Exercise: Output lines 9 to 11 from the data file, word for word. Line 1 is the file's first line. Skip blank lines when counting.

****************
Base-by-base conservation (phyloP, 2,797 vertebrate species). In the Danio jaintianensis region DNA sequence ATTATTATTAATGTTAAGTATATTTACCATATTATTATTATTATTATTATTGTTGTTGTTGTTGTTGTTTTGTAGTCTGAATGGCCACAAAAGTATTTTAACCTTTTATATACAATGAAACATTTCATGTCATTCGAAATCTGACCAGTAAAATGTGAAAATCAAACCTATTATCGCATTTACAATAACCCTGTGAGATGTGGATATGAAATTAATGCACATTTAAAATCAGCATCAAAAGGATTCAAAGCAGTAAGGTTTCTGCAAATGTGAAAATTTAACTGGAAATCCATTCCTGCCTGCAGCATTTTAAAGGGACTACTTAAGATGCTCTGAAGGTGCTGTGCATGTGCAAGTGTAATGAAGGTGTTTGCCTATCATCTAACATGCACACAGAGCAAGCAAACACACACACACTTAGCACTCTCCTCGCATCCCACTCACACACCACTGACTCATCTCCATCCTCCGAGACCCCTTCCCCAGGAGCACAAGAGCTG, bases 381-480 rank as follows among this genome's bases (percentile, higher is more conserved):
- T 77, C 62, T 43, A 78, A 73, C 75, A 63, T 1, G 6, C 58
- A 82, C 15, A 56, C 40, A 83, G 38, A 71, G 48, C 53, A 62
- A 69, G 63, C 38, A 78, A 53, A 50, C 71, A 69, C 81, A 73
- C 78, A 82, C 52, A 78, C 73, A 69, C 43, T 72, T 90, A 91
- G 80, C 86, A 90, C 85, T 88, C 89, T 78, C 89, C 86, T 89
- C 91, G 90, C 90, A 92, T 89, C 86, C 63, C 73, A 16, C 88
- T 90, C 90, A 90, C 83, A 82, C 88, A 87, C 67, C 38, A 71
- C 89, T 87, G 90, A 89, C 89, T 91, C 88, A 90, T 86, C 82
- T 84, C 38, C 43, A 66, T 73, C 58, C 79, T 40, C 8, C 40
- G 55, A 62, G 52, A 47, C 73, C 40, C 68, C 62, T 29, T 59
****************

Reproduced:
- C 89, T 87, G 90, A 89, C 89, T 91, C 88, A 90, T 86, C 82
- T 84, C 38, C 43, A 66, T 73, C 58, C 79, T 40, C 8, C 40
- G 55, A 62, G 52, A 47, C 73, C 40, C 68, C 62, T 29, T 59